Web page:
NGO Security Management
The NGO community has had staff killed, kidnapped, and injured while providing humanitarian aid. These incidents are the result of operating in insecure environments and the organization not being prepared to handle the threat or reducing their vulnerability. In order to effectively operate within these environments organizations must be prepared to accept that level of risk.
This paper is a case study of Mercy Corps’ security management. Due to Mercy Corps’ organizational culture of high flexibility and context-specific programming and the author’s interest of aid in conflict zones, the capstone highlights Mercy Corps’ security operations in Afghanistan. Research was conducted from Washington, D.C. through interviews, participation in relevant events, and Internet resources. The events attended were presentations and discussions at think tanks, universities, research centers, and at the NGO consortium, InterAction.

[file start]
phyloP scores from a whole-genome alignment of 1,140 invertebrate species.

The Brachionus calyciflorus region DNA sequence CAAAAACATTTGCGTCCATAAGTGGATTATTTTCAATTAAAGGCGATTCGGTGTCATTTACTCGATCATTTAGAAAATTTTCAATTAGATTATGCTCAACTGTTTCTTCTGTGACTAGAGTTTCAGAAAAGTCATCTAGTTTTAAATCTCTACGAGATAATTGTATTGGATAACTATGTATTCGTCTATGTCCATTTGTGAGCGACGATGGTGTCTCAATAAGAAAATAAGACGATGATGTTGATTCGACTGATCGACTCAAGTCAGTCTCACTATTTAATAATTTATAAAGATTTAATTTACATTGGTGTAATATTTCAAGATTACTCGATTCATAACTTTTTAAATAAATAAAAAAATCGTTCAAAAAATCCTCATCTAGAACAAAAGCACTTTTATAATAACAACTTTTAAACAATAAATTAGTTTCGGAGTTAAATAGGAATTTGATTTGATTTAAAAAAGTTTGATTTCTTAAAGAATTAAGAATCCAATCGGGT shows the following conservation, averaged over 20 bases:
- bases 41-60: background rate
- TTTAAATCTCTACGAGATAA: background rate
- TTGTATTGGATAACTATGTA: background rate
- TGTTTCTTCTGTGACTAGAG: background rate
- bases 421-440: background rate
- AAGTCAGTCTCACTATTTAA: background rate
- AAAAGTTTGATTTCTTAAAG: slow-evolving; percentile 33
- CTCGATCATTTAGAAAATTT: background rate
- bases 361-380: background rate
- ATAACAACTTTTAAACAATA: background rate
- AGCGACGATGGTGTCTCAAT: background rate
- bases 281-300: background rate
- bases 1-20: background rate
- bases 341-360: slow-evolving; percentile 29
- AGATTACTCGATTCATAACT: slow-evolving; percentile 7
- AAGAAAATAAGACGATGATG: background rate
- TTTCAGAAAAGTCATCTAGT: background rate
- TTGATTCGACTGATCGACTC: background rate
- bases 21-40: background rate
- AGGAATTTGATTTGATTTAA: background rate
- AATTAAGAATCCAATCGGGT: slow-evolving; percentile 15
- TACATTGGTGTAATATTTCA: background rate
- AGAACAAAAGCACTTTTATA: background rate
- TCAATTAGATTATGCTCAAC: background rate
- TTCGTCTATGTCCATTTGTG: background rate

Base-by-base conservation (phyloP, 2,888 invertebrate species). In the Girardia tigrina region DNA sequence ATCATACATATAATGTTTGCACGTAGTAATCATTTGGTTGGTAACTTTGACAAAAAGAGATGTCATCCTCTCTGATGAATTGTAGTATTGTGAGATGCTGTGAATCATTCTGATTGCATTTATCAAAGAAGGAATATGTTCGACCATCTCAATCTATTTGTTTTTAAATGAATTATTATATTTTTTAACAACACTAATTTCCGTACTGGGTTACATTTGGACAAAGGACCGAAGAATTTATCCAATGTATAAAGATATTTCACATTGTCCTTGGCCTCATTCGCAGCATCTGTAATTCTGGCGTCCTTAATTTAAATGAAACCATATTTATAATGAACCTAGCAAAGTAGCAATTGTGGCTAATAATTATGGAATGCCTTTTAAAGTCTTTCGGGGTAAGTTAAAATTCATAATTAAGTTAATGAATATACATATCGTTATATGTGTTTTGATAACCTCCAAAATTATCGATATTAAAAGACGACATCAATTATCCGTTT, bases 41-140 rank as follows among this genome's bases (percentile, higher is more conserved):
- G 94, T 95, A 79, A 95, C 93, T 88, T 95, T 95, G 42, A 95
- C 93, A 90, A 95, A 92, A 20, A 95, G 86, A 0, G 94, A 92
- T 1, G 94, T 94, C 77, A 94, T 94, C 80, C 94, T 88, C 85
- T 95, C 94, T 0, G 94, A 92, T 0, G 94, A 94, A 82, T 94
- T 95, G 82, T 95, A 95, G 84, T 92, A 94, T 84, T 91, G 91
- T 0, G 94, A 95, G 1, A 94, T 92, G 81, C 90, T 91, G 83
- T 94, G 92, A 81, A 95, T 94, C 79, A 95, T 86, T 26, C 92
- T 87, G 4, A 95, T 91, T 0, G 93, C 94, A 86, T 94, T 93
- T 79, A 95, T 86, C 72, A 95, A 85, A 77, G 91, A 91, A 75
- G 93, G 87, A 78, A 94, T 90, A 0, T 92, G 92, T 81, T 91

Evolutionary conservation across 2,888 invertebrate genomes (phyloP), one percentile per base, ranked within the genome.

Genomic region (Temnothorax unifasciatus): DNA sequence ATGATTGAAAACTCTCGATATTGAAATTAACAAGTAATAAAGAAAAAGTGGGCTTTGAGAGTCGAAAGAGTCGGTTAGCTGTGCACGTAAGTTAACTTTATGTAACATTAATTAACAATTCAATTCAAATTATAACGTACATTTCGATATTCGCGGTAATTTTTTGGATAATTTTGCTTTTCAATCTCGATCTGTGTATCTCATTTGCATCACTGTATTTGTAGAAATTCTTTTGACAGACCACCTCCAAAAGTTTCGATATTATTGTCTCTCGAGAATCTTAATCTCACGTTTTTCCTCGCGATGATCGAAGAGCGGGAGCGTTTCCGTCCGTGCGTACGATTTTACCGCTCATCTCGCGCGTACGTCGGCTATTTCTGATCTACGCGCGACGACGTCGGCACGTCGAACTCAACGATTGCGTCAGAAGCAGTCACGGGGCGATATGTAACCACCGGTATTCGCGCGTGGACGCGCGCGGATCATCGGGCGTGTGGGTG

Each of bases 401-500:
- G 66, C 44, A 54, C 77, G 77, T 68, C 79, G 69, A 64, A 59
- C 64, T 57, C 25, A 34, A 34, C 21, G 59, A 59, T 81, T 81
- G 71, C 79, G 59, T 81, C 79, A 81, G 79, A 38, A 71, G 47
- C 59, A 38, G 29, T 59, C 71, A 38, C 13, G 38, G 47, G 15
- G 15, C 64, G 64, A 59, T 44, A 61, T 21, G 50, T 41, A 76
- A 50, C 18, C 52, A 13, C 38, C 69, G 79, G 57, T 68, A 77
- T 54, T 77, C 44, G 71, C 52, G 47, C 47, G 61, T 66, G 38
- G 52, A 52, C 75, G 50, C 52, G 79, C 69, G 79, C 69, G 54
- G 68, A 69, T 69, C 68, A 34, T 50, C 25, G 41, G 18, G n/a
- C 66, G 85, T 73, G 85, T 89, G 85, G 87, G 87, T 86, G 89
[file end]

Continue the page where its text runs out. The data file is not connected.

The study found Mercy Corps’ security management in an infancy stage in relation to the organization’s size. Heavily adhering to a security model that relies on relationships with the community for security, Mercy Corps’ organizational structure has elements of internal security capacity, but it is not yet weaved into the greater organizational culture. The capstone uses Bolman and Deal’s (2003) four-frame concept to examine organizational security management. The practical applicability of research for this capstone is intended to examine organizational practices that keep staff safe within insecure environments.